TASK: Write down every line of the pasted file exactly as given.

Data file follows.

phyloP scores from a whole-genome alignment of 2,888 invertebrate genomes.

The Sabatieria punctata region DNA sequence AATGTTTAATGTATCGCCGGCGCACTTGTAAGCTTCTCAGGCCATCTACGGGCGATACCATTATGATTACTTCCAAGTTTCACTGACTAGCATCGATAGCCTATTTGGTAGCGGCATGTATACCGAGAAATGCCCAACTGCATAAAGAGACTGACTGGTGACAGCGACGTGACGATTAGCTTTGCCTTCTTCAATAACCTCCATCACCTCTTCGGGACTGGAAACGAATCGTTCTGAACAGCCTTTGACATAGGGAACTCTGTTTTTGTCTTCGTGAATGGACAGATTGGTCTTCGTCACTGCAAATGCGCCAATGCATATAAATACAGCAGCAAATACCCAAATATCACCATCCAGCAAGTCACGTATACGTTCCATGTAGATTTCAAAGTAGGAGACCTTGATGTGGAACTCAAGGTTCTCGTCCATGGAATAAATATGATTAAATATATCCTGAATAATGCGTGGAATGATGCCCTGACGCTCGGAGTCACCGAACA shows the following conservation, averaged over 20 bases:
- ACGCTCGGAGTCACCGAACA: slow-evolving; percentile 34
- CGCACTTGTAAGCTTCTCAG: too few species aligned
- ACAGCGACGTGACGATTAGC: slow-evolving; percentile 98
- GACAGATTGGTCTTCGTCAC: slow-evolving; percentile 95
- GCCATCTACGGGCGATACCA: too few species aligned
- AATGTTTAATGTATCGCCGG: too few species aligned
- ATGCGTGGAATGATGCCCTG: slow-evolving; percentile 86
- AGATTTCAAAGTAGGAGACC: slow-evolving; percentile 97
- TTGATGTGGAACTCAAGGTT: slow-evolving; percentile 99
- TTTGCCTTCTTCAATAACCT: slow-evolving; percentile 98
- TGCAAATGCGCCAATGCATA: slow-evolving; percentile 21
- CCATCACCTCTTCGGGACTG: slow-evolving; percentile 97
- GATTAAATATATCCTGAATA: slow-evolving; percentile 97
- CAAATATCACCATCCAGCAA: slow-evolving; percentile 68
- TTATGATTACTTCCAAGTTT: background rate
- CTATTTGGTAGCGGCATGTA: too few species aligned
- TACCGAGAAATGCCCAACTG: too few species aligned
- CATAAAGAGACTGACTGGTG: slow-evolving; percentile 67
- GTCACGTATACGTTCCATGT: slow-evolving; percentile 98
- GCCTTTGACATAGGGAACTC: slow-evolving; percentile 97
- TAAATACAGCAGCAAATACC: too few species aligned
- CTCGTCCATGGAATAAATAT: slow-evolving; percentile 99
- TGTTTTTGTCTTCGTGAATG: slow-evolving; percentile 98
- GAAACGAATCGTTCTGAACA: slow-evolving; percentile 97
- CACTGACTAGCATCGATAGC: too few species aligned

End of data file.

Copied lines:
phyloP scores from a whole-genome alignment of 2,888 invertebrate genomes.

The Sabatieria punctata region DNA sequence AATGTTTAATGTATCGCCGGCGCACTTGTAAGCTTCTCAGGCCATCTACGGGCGATACCATTATGATTACTTCCAAGTTTCACTGACTAGCATCGATAGCCTATTTGGTAGCGGCATGTATACCGAGAAATGCCCAACTGCATAAAGAGACTGACTGGTGACAGCGACGTGACGATTAGCTTTGCCTTCTTCAATAACCTCCATCACCTCTTCGGGACTGGAAACGAATCGTTCTGAACAGCCTTTGACATAGGGAACTCTGTTTTTGTCTTCGTGAATGGACAGATTGGTCTTCGTCACTGCAAATGCGCCAATGCATATAAATACAGCAGCAAATACCCAAATATCACCATCCAGCAAGTCACGTATACGTTCCATGTAGATTTCAAAGTAGGAGACCTTGATGTGGAACTCAAGGTTCTCGTCCATGGAATAAATATGATTAAATATATCCTGAATAATGCGTGGAATGATGCCCTGACGCTCGGAGTCACCGAACA shows the following conservation, averaged over 20 bases:
- ACGCTCGGAGTCACCGAACA: slow-evolving; percentile 34
- CGCACTTGTAAGCTTCTCAG: too few species aligned
- ACAGCGACGTGACGATTAGC: slow-evolving; percentile 98
- GACAGATTGGTCTTCGTCAC: slow-evolving; percentile 95
- GCCATCTACGGGCGATACCA: too few species aligned
- AATGTTTAATGTATCGCCGG: too few species aligned
- ATGCGTGGAATGATGCCCTG: slow-evolving; percentile 86
- AGATTTCAAAGTAGGAGACC: slow-evolving; percentile 97
- TTGATGTGGAACTCAAGGTT: slow-evolving; percentile 99
- TTTGCCTTCTTCAATAACCT: slow-evolving; percentile 98
- TGCAAATGCGCCAATGCATA: slow-evolving; percentile 21
- CCATCACCTCTTCGGGACTG: slow-evolving; percentile 97
- GATTAAATATATCCTGAATA: slow-evolving; percentile 97
- CAAATATCACCATCCAGCAA: slow-evolving; percentile 68
- TTATGATTACTTCCAAGTTT: background rate
- CTATTTGGTAGCGGCATGTA: too few species aligned
- TACCGAGAAATGCCCAACTG: too few species aligned
- CATAAAGAGACTGACTGGTG: slow-evolving; percentile 67
- GTCACGTATACGTTCCATGT: slow-evolving; percentile 98
- GCCTTTGACATAGGGAACTC: slow-evolving; percentile 97
- TAAATACAGCAGCAAATACC: too few species aligned
- CTCGTCCATGGAATAAATAT: slow-evolving; percentile 99
- TGTTTTTGTCTTCGTGAATG: slow-evolving; percentile 98
- GAAACGAATCGTTCTGAACA: slow-evolving; percentile 97
- CACTGACTAGCATCGATAGC: too few species aligned